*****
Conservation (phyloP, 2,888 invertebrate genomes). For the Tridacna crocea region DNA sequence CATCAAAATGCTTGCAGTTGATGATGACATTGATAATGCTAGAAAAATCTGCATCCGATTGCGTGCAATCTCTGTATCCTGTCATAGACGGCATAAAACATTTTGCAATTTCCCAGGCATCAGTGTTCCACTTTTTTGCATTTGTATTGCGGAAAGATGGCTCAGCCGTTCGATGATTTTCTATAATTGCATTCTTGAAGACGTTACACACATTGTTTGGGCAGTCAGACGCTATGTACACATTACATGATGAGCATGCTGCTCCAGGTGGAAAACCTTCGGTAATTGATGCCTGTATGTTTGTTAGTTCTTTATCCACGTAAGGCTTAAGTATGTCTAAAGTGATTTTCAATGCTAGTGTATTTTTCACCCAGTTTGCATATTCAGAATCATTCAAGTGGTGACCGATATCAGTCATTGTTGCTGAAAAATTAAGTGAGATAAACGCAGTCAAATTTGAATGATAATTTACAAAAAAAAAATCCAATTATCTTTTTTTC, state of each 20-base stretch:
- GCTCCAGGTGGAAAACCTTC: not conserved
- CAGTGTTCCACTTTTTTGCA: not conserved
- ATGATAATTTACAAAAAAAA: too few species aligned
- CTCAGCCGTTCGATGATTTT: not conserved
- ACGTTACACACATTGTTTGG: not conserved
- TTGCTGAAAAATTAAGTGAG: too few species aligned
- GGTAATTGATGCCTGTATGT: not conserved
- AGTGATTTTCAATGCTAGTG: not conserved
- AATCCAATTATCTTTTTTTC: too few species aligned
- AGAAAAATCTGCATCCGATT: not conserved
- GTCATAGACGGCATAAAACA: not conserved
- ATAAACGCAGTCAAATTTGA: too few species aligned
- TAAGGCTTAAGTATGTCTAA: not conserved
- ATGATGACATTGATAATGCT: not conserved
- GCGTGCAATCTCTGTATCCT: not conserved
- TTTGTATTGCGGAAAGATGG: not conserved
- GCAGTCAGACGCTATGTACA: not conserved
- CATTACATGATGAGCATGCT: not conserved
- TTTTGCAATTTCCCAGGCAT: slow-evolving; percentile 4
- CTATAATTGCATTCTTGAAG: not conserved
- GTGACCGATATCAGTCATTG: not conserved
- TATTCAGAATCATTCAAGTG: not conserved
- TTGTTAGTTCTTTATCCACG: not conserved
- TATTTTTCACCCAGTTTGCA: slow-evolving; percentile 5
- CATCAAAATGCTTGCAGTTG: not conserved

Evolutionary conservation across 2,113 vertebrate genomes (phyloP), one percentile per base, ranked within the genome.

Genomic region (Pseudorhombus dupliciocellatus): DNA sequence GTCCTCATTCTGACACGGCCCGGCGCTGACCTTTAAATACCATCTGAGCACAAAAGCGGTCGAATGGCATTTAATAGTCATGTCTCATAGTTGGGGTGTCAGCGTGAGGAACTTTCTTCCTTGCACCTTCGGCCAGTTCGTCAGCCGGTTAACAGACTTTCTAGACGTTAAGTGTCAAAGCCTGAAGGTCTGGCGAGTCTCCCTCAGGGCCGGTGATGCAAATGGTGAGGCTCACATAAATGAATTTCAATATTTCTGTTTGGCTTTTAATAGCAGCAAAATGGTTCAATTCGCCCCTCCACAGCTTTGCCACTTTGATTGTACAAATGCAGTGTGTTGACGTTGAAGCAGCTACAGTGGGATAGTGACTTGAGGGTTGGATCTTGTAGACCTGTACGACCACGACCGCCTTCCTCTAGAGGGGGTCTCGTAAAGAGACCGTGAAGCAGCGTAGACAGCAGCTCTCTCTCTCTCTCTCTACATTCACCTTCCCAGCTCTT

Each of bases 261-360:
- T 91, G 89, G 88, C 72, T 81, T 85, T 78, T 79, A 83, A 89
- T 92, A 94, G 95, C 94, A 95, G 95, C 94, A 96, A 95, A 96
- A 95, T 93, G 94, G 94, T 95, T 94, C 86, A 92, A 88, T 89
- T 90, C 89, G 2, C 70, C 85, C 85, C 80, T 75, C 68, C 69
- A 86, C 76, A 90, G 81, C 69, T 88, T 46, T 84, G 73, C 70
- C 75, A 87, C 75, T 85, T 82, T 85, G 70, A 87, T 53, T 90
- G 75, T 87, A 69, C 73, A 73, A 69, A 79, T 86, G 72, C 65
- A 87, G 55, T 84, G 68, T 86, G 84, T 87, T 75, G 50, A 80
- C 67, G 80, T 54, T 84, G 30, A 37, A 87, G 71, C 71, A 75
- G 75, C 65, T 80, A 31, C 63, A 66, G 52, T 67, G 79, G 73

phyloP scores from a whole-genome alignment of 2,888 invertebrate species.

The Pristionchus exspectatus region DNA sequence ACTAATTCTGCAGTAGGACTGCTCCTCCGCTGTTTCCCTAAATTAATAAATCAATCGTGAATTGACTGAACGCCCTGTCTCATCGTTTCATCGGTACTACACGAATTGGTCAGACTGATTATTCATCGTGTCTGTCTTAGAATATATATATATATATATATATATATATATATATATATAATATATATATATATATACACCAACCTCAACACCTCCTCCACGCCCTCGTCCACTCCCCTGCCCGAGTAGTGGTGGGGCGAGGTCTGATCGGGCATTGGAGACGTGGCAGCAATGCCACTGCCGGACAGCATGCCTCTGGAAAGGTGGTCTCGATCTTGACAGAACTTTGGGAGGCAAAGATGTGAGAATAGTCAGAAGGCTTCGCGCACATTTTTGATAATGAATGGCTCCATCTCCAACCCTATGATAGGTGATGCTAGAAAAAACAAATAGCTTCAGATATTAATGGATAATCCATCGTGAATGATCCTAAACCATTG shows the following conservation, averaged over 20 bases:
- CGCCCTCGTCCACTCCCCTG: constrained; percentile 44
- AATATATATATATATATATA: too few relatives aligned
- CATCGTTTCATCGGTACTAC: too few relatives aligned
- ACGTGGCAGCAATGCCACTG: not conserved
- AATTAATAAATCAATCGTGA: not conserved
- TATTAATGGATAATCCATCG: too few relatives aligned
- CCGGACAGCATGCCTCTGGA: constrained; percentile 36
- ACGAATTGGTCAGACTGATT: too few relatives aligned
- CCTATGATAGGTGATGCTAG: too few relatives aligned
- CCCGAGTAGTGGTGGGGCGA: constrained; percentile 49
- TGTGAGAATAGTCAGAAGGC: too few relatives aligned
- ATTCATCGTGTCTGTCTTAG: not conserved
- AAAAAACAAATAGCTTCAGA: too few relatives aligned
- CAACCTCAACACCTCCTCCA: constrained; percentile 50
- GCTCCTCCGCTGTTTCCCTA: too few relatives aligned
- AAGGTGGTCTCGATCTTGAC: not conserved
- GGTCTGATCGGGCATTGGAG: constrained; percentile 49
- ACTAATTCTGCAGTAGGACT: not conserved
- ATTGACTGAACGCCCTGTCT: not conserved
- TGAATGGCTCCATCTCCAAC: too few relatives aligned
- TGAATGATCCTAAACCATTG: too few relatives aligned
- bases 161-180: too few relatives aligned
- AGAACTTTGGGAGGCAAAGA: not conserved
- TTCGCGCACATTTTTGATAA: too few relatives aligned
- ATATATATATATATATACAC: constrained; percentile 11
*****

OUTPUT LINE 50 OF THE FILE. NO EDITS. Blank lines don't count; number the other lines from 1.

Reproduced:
- CCTATGATAGGTGATGCTAG: too few relatives aligned